Switch to OpenStreetMap and discover how you can build beautiful maps from the world’s best map data. We give you the data for free; you can make any map you like with it. Or benefit from the expertise of those already using OpenStreetMap. Host it on your hardware, or elsewhere. You have control. switch2osm.org explains how to make the switch – from first principles to technical how-tos.
Many users have asked for support for advanced annotation tasks in ELAN, ideally using LEXUS to build, access and expand a lexical database. Making this possible is the objective of TLA’s newest project called LEXAN, a modular annotation support framework coupled to a new interface in ELAN. It will support different “annotyzers”, i.e. modules that produce annotation suggestions for the researcher, including machine-learning modules.
The Association of Research Libraries, the Center for Social Media at the School of Communication of American University, and the Program on Information Justice and Intellectual Property at the Washington College of Law of American University have released the Code of Best Practices in Fair Use for Academic and Research Libraries.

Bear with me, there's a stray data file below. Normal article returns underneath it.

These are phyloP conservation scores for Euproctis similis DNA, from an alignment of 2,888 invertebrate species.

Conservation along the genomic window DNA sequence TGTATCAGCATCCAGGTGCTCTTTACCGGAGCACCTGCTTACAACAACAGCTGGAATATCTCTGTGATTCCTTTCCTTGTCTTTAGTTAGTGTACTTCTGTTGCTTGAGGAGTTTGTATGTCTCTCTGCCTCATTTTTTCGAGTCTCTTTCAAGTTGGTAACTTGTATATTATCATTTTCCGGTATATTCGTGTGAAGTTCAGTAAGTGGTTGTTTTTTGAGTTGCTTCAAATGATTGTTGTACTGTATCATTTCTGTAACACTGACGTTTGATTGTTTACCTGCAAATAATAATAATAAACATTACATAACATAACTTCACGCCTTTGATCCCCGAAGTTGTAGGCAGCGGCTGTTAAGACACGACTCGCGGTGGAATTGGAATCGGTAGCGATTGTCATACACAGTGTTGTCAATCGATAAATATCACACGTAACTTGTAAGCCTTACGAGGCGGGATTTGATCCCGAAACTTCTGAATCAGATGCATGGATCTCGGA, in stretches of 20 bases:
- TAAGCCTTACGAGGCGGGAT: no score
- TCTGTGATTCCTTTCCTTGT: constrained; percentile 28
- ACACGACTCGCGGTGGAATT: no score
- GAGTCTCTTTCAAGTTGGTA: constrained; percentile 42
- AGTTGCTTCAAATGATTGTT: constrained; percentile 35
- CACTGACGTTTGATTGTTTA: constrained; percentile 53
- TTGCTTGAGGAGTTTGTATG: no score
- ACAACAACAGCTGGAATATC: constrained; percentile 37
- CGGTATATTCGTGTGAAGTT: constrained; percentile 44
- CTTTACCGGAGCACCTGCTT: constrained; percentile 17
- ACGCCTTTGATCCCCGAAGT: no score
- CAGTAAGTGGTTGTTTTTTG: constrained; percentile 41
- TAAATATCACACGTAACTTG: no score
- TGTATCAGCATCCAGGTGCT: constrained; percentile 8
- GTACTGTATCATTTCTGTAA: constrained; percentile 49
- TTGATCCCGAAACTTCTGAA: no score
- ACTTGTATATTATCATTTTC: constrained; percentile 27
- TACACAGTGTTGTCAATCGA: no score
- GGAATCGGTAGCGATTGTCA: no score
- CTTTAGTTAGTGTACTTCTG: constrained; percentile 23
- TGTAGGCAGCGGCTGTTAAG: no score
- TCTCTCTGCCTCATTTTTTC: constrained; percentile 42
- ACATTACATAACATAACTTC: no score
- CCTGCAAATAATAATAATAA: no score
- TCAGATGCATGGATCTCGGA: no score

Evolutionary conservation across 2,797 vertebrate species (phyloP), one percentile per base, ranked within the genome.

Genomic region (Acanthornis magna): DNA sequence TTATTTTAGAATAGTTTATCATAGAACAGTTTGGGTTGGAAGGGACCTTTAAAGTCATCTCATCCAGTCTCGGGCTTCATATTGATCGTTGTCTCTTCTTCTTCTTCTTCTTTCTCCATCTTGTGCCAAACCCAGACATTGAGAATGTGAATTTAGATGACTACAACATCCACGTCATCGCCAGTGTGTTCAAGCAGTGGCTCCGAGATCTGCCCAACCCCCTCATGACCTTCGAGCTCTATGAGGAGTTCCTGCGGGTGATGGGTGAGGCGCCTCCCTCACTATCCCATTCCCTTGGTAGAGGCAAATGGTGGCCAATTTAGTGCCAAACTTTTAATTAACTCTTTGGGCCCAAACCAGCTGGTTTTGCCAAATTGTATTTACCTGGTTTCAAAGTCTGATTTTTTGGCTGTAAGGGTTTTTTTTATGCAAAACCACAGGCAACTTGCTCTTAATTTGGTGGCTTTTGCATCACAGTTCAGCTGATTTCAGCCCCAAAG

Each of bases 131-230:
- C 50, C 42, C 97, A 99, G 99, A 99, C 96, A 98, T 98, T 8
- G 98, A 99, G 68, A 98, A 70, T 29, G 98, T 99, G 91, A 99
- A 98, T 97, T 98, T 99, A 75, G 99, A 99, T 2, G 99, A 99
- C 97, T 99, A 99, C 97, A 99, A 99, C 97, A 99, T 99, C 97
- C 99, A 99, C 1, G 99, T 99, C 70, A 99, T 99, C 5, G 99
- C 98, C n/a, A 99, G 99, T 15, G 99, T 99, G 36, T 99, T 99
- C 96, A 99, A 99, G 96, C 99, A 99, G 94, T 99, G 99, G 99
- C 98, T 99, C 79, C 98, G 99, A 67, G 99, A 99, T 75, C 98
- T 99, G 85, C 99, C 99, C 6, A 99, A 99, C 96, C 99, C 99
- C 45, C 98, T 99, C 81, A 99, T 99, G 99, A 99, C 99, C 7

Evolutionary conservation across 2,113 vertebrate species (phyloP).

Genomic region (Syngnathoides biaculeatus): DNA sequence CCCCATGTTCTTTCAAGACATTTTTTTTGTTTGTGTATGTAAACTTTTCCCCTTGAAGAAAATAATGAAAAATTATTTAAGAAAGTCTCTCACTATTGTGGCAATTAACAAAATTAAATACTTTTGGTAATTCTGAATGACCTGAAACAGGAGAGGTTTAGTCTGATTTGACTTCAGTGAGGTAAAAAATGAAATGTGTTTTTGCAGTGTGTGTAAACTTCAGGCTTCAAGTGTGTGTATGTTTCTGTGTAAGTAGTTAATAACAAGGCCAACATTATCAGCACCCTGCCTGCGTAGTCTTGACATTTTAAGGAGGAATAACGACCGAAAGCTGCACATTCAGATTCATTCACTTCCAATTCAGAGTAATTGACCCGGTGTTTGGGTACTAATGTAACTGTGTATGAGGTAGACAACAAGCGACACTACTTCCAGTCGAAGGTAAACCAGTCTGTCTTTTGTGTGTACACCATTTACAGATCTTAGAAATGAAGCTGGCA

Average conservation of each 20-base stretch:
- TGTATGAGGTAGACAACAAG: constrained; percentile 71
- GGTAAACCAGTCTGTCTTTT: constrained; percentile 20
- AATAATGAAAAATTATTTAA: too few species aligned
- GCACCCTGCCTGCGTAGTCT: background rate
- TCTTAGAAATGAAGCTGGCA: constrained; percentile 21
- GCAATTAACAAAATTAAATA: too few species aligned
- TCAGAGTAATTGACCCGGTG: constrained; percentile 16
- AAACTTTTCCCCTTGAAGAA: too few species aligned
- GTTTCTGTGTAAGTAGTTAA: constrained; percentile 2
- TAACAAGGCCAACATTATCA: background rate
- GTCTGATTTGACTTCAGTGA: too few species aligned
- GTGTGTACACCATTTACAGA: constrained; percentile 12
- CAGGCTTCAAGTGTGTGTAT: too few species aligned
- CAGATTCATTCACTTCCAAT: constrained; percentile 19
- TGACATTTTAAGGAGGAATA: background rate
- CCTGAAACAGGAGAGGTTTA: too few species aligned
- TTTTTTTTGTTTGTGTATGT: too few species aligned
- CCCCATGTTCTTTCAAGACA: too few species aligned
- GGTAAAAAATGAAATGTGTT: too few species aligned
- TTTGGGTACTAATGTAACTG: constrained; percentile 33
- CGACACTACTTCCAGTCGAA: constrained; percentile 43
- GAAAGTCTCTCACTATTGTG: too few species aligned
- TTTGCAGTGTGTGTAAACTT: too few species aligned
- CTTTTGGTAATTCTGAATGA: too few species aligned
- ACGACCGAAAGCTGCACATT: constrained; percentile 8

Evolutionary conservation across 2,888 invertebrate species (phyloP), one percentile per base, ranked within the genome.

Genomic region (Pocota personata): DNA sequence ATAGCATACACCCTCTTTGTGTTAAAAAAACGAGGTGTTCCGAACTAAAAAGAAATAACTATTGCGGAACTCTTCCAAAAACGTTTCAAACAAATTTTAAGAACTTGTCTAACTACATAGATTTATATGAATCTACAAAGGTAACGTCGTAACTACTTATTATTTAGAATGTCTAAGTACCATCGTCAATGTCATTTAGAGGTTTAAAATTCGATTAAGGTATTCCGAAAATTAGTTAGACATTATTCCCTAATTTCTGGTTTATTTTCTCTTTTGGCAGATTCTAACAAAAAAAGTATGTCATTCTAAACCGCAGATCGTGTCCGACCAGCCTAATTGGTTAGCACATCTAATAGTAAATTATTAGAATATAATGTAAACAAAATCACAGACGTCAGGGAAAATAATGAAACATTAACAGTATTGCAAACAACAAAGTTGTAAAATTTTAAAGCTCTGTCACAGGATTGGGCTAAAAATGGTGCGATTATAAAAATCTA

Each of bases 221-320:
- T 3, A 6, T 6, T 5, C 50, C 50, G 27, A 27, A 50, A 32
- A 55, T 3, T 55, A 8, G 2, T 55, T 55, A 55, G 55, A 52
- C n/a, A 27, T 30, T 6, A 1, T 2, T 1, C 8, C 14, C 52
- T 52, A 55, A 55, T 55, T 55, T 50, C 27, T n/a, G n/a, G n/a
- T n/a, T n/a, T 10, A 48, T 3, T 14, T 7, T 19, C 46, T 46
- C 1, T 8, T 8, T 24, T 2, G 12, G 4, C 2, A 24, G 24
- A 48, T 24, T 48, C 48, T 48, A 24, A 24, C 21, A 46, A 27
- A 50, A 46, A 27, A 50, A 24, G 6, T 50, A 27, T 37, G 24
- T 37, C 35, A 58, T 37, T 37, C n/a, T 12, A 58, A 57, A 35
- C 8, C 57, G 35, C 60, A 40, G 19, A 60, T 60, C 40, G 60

Our four-part tutorial explains (1) why file naming is important, (2) how to change a file name, (3) what not to do when naming files and (4) best practices for file naming. We tried to make these tutorials no-frills, brief and informative.
Extensive comments about strategies for organizing readings, note-taking, and writing using analog and digital methods.
CNI Director Clifford Lynch provides a round-up of reports and events related to large datasets, identity, and new digital scholarship. Associate Director Joan Lippincott discusses digital humanities, teaching and learning.
Statistics about Digital Humanities around the world, prepared as an infographic image available for download.
Many members of the Berkman Center for Internet & Society community are contributing to the call for action, and others have written on this subject.
Twitter is an organic online location, full of retweets, conversations, and link sharing. Jeff Clark tries to show these inner workings with his newest interactive, Spot. Enter a query in the field on the bottom left, and Spot retrieves the most recent 200 tweets. You then can choose among five views: group, words, timeline, users, and source.